Today Mark moved once more to disallow regulations that lifted the GM crops moratorium on mainland SA on 1 January 2020.
That the regulations under the Genetically Modified Crops Management Act 2004 concerning Designation of Area No. 2, made on 19 December 2019 and laid on the table of this council on 5 February 2020, be disallowed.
This disallowance motion is the same as the one that I moved last year, which was supported by the Legislative Council. The regulations that we disallowed last year were a sneaky and cynical attempt to lift the longstanding moratorium on the commercial growing of GM crops on mainland South Australia. The government's response to the defeat of their regulations was to reintroduce exactly the same regulations, but this time they waited until it was too late for the Legislative Council to consider them again before the Christmas break. As a consequence, the moratorium was lifted on 1 January and will remain lifted until the Legislative Council votes again to reinstate the moratorium, hopefully in two weeks' time, on 4 March.
The government fully expects that this will be the result. They expect the result to be the same as it was last time because nothing has changed. Those who voted to disallow these regulations last time all expressed dissatisfaction with the process, in particular the need to deal with this matter through legislation rather than sneakily by regulation.
The government has now introduced a bill. I do not like the bill, but it is certainly a better process to follow. It is the correct process, but the uncertainty that is created by the government's deliberate thumbing of its nose at parliament has not been lost on farmers. Even Grain Producers SA has been advising its members that the lifting of the moratorium may be short-lived and that they should seriously consider the consequences of planting GM crops. Fortunately, it is not yet canola planting season, so the likelihood of any farmers actually having planted any GM crops since 1 January is very low.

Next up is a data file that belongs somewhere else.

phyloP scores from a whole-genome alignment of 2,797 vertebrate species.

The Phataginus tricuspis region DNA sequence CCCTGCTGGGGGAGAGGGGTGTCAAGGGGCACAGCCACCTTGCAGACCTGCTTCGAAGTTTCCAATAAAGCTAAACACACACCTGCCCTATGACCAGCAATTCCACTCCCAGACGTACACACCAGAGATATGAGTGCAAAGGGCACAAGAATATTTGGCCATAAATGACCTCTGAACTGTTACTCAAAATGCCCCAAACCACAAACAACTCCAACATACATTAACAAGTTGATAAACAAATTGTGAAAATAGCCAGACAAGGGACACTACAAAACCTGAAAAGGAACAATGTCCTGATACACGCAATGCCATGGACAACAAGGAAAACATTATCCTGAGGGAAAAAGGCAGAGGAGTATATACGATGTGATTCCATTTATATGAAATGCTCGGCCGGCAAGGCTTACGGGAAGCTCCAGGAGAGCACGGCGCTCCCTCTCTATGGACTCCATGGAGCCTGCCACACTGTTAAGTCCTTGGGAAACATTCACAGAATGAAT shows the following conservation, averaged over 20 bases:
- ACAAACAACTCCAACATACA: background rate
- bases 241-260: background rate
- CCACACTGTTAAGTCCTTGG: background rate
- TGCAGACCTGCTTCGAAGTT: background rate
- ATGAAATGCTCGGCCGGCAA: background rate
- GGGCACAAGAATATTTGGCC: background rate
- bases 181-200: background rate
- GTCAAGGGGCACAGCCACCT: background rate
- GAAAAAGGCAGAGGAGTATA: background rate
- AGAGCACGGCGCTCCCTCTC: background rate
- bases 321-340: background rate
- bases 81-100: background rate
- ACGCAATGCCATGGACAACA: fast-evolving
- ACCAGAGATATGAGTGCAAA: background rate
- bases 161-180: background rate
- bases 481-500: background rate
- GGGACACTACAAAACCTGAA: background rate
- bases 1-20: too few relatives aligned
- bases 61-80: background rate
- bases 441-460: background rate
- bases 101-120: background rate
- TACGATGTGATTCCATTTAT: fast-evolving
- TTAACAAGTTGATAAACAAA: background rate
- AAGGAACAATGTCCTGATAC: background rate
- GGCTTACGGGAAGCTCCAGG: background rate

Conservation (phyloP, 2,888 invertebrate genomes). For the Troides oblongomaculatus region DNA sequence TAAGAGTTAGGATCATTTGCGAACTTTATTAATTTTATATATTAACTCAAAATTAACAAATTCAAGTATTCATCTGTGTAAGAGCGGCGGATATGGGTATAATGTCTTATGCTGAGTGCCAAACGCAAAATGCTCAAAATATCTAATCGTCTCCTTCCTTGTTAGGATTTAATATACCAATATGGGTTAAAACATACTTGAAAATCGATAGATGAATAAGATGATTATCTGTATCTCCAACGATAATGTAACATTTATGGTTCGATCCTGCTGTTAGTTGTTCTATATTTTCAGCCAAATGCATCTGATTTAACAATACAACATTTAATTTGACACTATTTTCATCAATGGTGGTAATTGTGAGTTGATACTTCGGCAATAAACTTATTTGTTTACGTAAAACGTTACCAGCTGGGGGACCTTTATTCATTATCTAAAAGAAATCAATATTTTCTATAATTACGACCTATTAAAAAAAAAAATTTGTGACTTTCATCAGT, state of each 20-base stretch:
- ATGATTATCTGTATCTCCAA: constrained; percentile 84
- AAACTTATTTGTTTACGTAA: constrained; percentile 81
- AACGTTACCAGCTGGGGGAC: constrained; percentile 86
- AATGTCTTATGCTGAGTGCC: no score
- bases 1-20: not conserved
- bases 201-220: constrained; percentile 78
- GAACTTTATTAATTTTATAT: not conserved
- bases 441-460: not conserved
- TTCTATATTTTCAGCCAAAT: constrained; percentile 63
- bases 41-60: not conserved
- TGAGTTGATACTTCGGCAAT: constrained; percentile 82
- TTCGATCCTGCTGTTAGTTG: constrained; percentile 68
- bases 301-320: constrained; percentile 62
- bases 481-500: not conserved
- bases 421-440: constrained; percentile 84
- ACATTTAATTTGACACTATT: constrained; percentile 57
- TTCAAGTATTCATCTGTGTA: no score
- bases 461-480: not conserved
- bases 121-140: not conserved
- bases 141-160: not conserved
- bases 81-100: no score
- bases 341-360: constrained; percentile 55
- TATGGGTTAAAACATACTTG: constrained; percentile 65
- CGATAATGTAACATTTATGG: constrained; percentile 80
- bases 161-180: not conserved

Just in case anyone doubts that this is well and truly South Australia's own groundhog day, the bill the government has introduced is the same as the one last year that was also rejected, primarily because the government refused to consider any amendments. What we need to do in the Legislative Council is to vote as soon as possible to disallow these regulations, then we can debate the government's bill. I expect that bill will be even more thoroughly scrutinised than it was last time, and I expect there will again be many amendments moved.
I am not going to take up a lot of time today repeating what I have said on many occasions in relation to the benefits to South Australia of keeping a moratorium on GM crops. I made a lengthy contribution back on 10 December last year on this topic, and I refer members to that contribution. I will not repeat it again here.
Back on 10 December, I did refer to Dr John Paull, who is an environmental scientist at the School of Land and Food at the University of Tasmania. Members might remember that Dr Paull submitted a review, or a critique, of Professor Anderson's government-sponsored review into the GM crops moratorium. Dr Paull's work was entitled 'A review of the independent review of the South Australian GM food crop moratorium and 14 alternative findings'.
I am delighted to be able to report that Dr Paull has agreed to come to Adelaide. I expect that he will be here in parliament in our next sitting week. He will come here to meet with and talk to members of parliament. I will make sure that members have the chance to talk to Dr Paull before we bring this disallowance motion to a vote, which I will very shortly notify all members will be on Wednesday 4 March.
I do not think that this debate is going to go away anytime soon. We certainly have this motion disallowing the regulations, we have a government bill, and various other members have flagged GM issues they want to put on the agenda. So we will have a lot more to say about this topic, but for now all I need do, as I have done, is move that the regulations be disallowed and I advise members, and I will do it again in writing, that I will be bringing this to a vote on the next Wednesday of sitting.